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Transformer fiddling

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Dunc1

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#1
Many YouTube sites have plans for adapting a microwave transformer to supply a spot welder. European (including British) sites are working with 220 volt, 50(?) cycle transformers.

Can the transformers in North American microwaves (110-120 volts) be used with the 220 volt circuits for
clothes dryers & ranges? Using the higher primary voltage would give greater power (I think?).

Assuming this is doable, how would it be wired? Is a neutral required?
 

Ulma Doctor

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#3
Hi Dunc1,
you are correct, Europe is on 50 cycles frequency

no sir, you should not hook 220v up to a transformer rated for 115v operation
furthermore, you should not hook a 115v transformer to 220v.
both scenarios will damage the transformer and possibly anything hooked up to it

if you are looking for a transformer with higher amperage potential, you will want a higher VA rating for the proper voltage.
for example, your transformer is rated for 115v, 150VA but doesn't have enough power to operate a given circuit.
you would purchase/find a transformer with maybe a 115v, 200VA (or greater depending on necessity)

in the MOT transformers used for spot welders,
the primary windings are kept, but the secondary windings are removed and replaced with only a few turns with very heavy wire/cable.
the secondary voltage is low due to the small number of winds around the transformer core, but the amperage can reach impressive limits even with relatively small components.
the output will be AC unless rectified, but you'll want to use heavy diodes suitable for welding in the design
AC spot welders work ok, but DC spot welders offer better penetration in shorter time periods.
 

gr8legs

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#4
The conversion process uses only the primary winding of the microwave transformer. The primary winding (the one you keep) is the one with the fatter wire and fewer turns.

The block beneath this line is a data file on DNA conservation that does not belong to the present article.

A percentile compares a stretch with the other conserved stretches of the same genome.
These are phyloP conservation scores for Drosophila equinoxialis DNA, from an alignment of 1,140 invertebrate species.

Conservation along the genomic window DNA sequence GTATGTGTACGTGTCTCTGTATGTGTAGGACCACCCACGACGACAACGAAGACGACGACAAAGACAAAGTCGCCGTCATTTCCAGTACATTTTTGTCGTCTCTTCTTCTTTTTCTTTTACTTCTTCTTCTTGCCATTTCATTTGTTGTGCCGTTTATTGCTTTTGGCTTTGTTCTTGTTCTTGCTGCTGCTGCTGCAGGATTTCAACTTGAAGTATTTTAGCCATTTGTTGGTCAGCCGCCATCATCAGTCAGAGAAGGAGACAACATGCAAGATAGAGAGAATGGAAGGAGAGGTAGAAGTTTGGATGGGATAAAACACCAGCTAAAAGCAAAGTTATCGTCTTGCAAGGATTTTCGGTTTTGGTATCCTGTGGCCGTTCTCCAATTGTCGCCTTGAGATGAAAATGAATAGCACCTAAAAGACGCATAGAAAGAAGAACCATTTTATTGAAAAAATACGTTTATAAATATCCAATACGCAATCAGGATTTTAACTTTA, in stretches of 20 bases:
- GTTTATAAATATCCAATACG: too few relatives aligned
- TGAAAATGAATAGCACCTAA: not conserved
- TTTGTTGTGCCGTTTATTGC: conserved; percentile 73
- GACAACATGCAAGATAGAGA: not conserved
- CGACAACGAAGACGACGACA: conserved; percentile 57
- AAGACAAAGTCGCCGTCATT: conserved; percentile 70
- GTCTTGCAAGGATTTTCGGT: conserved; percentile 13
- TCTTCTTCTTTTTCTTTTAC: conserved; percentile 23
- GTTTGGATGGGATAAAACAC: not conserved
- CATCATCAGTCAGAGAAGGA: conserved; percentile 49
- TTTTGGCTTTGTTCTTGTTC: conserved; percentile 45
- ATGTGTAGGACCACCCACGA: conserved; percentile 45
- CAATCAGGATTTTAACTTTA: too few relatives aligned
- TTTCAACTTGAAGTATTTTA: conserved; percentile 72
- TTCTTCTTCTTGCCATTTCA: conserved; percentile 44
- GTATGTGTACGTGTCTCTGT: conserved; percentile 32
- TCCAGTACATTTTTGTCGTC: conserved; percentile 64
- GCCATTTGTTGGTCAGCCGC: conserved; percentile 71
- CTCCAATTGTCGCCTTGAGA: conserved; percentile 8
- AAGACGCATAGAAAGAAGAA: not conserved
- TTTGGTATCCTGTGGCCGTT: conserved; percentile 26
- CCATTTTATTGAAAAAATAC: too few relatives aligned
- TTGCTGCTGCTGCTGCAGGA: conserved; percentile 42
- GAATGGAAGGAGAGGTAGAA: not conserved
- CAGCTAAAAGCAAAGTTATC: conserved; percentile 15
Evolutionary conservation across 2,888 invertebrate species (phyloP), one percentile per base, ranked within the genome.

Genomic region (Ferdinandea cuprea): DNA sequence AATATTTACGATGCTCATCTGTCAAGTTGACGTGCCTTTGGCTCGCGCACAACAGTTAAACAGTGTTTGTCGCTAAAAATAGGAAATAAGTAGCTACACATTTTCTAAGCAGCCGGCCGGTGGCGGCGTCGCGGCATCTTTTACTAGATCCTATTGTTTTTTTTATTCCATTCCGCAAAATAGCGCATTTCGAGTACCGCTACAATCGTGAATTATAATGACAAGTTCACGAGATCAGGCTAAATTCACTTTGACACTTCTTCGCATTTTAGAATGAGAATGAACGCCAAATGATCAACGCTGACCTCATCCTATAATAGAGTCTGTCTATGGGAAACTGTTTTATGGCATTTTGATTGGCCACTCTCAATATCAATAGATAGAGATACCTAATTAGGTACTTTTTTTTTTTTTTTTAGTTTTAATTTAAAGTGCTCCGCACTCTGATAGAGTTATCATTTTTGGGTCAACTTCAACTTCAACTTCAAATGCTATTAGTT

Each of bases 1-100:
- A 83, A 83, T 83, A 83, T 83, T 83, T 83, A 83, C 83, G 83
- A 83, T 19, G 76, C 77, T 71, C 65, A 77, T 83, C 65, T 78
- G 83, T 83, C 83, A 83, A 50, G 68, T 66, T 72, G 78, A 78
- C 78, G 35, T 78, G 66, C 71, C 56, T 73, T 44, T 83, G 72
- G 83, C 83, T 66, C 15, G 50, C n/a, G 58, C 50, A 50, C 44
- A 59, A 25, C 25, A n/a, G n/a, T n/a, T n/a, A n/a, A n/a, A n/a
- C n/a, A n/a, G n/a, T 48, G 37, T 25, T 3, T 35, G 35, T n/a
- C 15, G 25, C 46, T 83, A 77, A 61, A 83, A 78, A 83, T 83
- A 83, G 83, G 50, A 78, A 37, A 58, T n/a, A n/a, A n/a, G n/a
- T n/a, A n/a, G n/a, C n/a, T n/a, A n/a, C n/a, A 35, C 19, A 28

The secondary winding (more turns of finer wire) is cut away and completely removed as a first step and replaced with a couple of turns of heavy gauge cable - usually multi-strand welding cable. This turns what was a voltage step-up transformer into a current step-up transformer. Be extremely careful removing the secondary winding. If you nick or break a wire on the primary I recommend you scrap that transformer and find another instead of trying to fix it.

If you're starting with a 110 volt transformer then it will probably work on either 110 or 220 volts. (Insulation on the primary winding is probably good to at least 600 volts so 220 is no big deal). Wiring the primary: hot and neutral with 110, both hots and no neutral with 220. In either case, be sure to ground (green wire) the case and transformer laminations.

Yes, you will get more heating power with the 220 volts on the primary.

However, the nature of your questions suggests you find someone more knowledgeable to help with building this. It's not complicated but either the 110 or 220 can kill you.

Stu
 

markba633csi

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#5
This is a special case, a spot welder is intermittant duty so you could probably use a 110 unit on 220 long as you let it cool down periodically
Mark
 

cathead

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#6
You could use two 115 volt transformers and wire the primary in series and the secondary in series as well. That
way both the transformers would be operating at their rated voltage. The transformers would not overheat in
this configuration and you would have double the output power.
 

tq60

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#7
That would work in theroy but be sure to keep windings in sync so to speak.

It could be possible if using a single secondary wire through both to have one acting out of phase with the other netting nothing out.

Just something to consider if the final product does not work as expected.

Sent from my SAMSUNG-SGH-I337Z using Tapatalk
 

markba633csi

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#8
Then you would just reverse the leads on one primary and you would be good to go
Mark
 
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